Internet Fraud & Identity Theft

Do not become a victim. Clients may receive e-mail that appears to be from J.P. Morgan, but is designed to trick you into revealing private information. This scam is called “phishing,” and the number of victims is on the rise. You do not have to be one of them.

It is not our practice to:

“Phishing” is a form of e-mail fraud. Criminals create e-mails and Web sites that closely resemble those of legitimate companies. Their goal is to entice you to provide them with personal information they can then use to gain access to your assets or other sensitive data.

One of the most common methods is to e-mail a link to a Web site that “spoofs” a legitimate company’s site. There, they hope to trick you into entering your login information. Once a criminal has successfully “phished” information from you and/or your account, he/she can use that information to steal your money and your identity.

Appearances are meant to be deceiving. If you didn’t know better, you could be fooled. The fraudulent e-mail can look convincingly like the e-mail we send to inform you of a new product launch. Some appear to show an exact replica of a J.P. Morgan Web page.

View examples of recent “phishing” e-mail.

As you can see, it can be very difficult to recognize a fraudulent e-mail. Many of these e-mails use logos, formats and phrases that are identical to legitimate e-mails sent by J.P. Morgan. Some frauds are easy to spot because they contain misspellings, misused words, or even a copy of a Web page within the body of the e-mail. Others may provide more subtle clues, such as unfamiliar return e-mail addresses or links to Web sites that do not include a J.P. Morgan domain (jpmorganchase.com, jpmorgan.com, chase.com).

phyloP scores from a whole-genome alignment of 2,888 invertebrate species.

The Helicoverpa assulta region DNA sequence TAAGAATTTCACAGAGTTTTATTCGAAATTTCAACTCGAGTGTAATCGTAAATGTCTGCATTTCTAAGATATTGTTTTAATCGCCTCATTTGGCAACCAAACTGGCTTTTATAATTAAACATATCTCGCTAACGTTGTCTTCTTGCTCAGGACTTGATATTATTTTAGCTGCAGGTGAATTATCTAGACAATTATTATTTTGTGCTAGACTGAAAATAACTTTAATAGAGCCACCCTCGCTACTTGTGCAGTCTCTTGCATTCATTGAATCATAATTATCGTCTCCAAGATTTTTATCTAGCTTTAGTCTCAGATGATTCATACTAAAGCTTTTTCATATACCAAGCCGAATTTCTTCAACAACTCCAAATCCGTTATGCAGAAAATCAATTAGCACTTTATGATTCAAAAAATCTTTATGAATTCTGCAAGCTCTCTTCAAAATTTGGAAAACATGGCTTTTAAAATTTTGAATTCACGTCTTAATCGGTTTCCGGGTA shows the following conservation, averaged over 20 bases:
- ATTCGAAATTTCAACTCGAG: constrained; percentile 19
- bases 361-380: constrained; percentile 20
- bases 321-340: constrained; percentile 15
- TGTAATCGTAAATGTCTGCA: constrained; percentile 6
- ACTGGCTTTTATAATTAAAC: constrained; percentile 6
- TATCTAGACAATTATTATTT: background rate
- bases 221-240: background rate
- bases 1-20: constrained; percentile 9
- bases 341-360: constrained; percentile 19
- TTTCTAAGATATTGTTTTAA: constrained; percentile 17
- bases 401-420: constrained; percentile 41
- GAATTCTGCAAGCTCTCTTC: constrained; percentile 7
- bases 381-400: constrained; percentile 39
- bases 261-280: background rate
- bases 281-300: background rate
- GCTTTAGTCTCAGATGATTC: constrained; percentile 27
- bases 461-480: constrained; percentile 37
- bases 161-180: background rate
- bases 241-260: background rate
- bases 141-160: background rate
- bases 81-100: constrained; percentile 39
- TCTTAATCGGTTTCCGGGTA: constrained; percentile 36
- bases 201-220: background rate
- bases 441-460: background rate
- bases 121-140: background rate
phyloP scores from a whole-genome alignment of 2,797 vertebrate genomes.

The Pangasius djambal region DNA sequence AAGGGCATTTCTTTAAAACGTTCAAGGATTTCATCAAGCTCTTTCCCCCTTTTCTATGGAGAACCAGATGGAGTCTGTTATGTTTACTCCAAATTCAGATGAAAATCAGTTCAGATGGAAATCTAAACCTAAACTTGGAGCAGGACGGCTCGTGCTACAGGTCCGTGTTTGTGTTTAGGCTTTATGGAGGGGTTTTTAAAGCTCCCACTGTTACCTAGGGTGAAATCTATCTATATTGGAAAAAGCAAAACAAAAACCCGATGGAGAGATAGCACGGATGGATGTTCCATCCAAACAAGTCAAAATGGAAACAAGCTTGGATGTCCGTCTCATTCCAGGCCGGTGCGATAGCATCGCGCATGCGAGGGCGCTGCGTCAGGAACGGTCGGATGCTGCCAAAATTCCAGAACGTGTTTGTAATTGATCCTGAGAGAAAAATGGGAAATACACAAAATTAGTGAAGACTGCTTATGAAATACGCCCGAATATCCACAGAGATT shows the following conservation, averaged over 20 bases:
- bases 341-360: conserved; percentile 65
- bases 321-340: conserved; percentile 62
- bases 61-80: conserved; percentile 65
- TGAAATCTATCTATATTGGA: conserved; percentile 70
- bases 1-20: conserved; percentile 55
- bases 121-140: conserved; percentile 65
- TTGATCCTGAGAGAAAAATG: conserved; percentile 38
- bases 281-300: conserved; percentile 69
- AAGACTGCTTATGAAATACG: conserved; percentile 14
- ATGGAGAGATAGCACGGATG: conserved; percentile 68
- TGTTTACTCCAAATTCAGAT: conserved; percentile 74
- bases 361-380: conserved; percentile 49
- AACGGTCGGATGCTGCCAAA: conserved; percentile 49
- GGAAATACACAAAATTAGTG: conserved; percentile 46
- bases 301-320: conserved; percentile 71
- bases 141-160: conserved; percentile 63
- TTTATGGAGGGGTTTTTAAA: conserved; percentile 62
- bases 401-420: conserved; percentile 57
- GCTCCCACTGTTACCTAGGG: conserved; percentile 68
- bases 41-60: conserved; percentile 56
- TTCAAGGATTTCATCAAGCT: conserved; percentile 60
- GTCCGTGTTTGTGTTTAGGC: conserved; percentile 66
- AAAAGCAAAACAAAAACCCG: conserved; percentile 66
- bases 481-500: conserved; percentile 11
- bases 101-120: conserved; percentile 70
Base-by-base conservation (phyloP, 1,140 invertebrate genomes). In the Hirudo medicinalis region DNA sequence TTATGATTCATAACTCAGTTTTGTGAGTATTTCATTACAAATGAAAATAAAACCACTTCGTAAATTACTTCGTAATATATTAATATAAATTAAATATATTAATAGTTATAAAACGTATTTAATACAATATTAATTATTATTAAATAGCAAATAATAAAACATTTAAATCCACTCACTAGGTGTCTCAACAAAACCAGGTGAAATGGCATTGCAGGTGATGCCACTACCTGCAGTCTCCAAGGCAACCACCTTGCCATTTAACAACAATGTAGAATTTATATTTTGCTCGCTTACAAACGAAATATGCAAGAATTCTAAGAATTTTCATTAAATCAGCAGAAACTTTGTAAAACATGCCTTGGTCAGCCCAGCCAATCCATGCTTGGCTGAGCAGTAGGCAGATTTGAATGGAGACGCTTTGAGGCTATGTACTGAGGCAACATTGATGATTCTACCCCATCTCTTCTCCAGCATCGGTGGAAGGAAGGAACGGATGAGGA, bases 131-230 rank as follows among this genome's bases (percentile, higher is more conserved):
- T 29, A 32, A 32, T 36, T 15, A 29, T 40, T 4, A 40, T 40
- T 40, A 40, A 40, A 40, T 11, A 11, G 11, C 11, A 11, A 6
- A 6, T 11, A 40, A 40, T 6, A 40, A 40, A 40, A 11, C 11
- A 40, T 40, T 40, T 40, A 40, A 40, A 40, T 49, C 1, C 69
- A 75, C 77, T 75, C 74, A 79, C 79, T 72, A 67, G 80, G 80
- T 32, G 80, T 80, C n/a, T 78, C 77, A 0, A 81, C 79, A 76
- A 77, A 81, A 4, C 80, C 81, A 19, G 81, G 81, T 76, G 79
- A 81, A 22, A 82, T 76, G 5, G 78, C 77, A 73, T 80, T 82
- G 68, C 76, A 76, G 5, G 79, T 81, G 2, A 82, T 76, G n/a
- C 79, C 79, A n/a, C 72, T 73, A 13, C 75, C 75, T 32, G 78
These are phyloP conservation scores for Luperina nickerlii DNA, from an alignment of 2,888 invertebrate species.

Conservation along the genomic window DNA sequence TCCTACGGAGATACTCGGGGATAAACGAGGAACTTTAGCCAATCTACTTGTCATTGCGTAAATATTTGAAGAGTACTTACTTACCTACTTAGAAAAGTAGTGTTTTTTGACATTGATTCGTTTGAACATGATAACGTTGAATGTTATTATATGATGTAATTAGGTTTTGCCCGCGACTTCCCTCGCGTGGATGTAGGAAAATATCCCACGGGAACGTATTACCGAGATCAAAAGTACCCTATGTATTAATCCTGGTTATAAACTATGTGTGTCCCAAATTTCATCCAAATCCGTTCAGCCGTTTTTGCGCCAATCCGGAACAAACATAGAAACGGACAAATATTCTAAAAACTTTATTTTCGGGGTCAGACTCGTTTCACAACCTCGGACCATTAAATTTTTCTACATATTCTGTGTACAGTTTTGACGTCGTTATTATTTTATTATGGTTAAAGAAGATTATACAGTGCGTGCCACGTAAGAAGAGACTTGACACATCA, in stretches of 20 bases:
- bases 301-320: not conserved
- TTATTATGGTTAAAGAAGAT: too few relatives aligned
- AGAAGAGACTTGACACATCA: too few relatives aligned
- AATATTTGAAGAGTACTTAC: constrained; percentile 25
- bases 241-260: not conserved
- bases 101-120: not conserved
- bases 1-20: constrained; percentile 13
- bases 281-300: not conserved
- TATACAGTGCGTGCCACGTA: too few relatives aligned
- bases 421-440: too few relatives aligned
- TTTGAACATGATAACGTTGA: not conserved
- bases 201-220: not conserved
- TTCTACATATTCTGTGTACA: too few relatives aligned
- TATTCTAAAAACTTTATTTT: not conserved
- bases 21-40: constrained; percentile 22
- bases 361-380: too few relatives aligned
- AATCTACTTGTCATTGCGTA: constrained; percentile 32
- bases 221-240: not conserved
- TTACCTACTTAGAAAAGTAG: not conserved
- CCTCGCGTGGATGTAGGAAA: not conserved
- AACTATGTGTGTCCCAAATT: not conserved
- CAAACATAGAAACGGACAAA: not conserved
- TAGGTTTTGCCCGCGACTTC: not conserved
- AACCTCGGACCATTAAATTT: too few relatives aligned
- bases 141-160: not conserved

No matter how convincing an e-mail might look or how compelling its message, you can be sure of one thing. If it asks you to enter personal or company proprietary information, it did not come from J.P. Morgan You should never reply to, click on, or enter any information if you receive a suspicious e-mail. Keep the e-mail in your inbox and report it to your Security Administrator or to J.P. Morgan at abuse@chase.com. We may ask you to forward it to us so we can investigate the matter. You can also report suspicious e-mail by calling your regional J.P. Morgan Help Desk at one of the following numbers:

To make certain you are viewing a legitimate Web site, you should open a new browser and type in the URL of the site you wish to visit. The majority of fraudulent e-mail messages will link to fake copies of a legitimate site. If you are suspicious, type the familiar URL such as "www.jpmorgan.com" into your browser to be certain you go to our site. When you arrive at our site you should see the URL address start with www.jpmorgan.com. If in doubt please contact us.

There are additional ways to protect oneself when working in an on-line environment:

How does J.P. Morgan ACCESS secure my information when I am logged in?

We use a variety of methods and technologies to keep your confidential information out of the hands of online criminals.

  1. We use Secure Socket Layer (SSL) technology to encrypt your personal information such as User IDs, passwords and account information over the Internet. Any information provided to you is scrambled en route and decoded once it reaches your browser.
  2. We replace your password with asterisks when you login so no one can see it.
  3. We have procedures in place so that we can verify identity when a client contacts our Help Desks.
 

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